New study supports Allen Carr's Easyway (ACE) method to quit smoking

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The largest and most authoritative research trial of its kind testing the Allen Carr's Easyway (ACE) method of quitting smoking has detected no difference in success rates between ACE and a specialist stop smoking service in the UK.

The research, conducted by the Centre for Addictive Behaviours Research (CABR) at London South Bank University (LSBU) and St George's, University of London, is published today in the academic journal Addiction.

ACE produced an abstinence rate six months after the target quit date of 19 per cent, compared with 15 per cent for the specialist service. This independently conducted randomised controlled trial had 620 participants, with 310 in ACE and 310 in the specialist service. Abstinence from smoking was verified by measuring in the exhaled breath of participants.

The ACE method emphasises a drug-free approach to . ACE comprises a single (four and half to six hour long) group session with subsequent supportive text messages and top-up sessions if needed. It aims to convince smokers that smoking provides no benefits. In comparison, the from the UK National Health Service focuses on (NRT) or 'Champix' plus several weekly sessions of psychological support.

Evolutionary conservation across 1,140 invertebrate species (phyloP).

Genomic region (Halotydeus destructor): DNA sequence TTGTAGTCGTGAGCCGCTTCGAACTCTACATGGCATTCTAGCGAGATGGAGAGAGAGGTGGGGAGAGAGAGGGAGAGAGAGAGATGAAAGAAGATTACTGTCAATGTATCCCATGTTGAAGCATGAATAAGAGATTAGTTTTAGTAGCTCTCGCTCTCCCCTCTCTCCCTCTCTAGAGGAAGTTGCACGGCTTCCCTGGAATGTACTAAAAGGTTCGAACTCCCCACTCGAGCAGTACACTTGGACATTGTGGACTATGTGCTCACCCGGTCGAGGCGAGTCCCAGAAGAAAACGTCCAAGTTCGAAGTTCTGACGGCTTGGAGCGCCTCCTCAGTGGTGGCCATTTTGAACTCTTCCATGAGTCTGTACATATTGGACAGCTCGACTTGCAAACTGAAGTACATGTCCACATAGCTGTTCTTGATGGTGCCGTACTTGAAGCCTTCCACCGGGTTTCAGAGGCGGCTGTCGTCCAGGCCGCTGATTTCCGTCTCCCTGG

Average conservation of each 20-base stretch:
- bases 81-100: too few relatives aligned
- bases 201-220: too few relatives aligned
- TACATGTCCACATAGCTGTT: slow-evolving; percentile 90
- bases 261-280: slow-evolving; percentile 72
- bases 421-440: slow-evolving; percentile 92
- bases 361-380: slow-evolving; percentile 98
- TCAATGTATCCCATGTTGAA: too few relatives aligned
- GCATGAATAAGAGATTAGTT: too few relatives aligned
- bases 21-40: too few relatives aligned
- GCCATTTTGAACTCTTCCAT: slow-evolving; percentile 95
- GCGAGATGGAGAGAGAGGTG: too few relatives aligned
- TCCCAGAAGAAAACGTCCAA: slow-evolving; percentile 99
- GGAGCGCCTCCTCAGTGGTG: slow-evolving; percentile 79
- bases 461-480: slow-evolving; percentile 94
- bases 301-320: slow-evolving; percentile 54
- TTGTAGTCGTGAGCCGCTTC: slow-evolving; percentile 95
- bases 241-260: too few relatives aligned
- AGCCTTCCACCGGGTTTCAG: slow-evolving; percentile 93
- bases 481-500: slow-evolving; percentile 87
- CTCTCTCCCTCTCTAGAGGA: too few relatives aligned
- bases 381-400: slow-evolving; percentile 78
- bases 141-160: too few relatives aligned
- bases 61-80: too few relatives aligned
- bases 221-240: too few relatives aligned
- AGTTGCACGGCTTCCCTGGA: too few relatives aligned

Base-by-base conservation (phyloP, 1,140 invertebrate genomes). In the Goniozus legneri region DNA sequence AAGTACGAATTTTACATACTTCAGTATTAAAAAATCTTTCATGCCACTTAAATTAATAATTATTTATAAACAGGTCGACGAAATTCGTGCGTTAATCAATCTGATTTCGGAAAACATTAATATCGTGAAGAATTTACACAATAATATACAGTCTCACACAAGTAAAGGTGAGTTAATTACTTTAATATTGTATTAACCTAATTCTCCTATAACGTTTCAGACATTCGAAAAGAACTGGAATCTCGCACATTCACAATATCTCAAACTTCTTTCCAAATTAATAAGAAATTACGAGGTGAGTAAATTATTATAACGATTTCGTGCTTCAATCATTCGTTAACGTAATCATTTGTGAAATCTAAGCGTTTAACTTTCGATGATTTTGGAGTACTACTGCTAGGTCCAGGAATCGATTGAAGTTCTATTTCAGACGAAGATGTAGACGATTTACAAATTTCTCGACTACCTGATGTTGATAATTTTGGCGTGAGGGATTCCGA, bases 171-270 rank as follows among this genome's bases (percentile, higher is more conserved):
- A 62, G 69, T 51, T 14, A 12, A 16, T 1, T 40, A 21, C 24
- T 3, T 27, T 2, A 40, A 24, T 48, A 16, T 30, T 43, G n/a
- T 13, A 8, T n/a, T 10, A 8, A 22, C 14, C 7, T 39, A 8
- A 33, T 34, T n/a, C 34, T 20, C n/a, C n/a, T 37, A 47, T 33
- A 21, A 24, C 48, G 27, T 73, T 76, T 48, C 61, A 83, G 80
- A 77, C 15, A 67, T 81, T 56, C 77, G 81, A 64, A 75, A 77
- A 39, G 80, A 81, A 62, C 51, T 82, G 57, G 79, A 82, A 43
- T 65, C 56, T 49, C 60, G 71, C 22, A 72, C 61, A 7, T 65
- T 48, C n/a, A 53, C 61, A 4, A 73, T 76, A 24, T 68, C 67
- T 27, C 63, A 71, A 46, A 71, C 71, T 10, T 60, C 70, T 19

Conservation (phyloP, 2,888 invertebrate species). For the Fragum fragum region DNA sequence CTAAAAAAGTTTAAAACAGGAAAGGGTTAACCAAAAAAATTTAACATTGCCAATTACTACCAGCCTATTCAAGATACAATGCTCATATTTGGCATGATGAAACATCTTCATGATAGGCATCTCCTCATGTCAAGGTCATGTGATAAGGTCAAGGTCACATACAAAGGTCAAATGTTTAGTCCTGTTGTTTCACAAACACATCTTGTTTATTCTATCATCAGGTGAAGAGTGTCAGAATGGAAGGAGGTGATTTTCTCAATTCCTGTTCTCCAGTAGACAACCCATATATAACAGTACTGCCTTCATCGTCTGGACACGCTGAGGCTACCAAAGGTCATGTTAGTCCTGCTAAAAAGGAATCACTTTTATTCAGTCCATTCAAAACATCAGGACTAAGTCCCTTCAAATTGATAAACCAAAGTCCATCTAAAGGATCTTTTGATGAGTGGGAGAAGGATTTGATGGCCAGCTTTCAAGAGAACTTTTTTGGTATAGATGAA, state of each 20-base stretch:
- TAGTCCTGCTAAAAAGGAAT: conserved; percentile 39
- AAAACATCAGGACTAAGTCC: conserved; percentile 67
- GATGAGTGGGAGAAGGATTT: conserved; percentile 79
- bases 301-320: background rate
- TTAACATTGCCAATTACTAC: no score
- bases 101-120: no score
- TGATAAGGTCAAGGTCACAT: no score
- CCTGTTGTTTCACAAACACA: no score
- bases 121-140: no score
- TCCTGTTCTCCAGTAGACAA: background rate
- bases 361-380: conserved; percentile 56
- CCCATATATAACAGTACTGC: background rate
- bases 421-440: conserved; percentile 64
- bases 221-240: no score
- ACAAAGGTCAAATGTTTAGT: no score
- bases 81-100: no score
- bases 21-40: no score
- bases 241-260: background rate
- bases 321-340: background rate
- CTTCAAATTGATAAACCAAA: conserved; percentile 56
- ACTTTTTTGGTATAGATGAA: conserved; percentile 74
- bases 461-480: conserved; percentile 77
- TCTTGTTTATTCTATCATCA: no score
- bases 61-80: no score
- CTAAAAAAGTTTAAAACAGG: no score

The results of the study reflect these different approaches: 91 per cent of specialist treatment participants who successfully quit used NRT, Champix or an e-cigarette. In contrast, in the ACE group, only 13 per cent of those who successfully quit used these products.

Professor Daniel Frings, from the research team, said "In a gold-standard randomised controlled trial, we observed levels of smoking quit rates indistinguishable from a specialist intervention combining 1-1 psychological support with NRT. These findings offer compelling support for the efficacy of the ACE method for smoking cessation."

Evaluating the effectiveness of the ACE method is important as it offers a drug-free method of cessation that can be delivered in group therapy sessions. As such, it may offer a viable cost-effective additional treatment option in public/funded healthcare settings.

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More information: Daniel Frings et al, Comparison of Allen Carr's Easyway programme with a specialist behavioural and pharmacological smoking cessation support service: a randomized controlled trial, Addiction (2020). DOI: 10.1111/add.14897
Journal information: Addiction

Provided by Society for the Study of Addiction
Citation: New study supports Allen Carr's Easyway (ACE) method to quit smoking (2020, January 23) retrieved 23 May 2022 from
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